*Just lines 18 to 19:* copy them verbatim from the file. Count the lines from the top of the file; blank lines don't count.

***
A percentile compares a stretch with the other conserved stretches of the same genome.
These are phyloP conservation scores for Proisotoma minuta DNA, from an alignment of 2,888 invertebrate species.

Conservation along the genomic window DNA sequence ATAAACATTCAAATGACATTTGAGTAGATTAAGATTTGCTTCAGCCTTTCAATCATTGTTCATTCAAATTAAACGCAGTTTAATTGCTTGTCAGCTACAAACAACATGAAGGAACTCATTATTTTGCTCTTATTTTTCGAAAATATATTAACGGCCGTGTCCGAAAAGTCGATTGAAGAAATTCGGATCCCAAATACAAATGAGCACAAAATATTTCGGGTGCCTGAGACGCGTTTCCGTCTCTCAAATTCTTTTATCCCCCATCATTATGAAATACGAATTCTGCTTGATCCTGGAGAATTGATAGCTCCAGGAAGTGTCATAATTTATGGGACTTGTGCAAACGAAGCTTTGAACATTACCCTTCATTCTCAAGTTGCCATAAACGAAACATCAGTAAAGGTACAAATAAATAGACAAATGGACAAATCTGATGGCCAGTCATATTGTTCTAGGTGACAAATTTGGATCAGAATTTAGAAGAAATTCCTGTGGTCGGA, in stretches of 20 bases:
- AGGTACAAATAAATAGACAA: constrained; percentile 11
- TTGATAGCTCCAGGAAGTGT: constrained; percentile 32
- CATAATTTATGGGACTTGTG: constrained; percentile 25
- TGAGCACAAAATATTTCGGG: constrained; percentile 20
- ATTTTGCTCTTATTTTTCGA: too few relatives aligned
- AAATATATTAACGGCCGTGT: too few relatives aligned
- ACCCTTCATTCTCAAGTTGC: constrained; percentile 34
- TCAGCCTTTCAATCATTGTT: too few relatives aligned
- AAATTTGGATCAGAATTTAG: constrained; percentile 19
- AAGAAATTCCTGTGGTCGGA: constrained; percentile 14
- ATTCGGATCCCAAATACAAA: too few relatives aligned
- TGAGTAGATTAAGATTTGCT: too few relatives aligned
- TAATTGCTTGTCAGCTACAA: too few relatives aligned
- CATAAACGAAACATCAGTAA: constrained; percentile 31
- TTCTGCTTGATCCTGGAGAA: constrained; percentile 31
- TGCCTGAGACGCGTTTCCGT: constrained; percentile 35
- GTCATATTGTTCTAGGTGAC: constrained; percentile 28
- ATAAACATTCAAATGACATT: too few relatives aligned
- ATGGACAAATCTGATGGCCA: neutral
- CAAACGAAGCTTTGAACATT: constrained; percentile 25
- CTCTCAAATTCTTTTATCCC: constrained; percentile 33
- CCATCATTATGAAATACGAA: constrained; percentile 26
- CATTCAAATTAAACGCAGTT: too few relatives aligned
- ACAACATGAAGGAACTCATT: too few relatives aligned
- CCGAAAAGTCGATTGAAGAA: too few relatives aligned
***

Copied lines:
- TTCTGCTTGATCCTGGAGAA: constrained; percentile 31
- TGCCTGAGACGCGTTTCCGT: constrained; percentile 35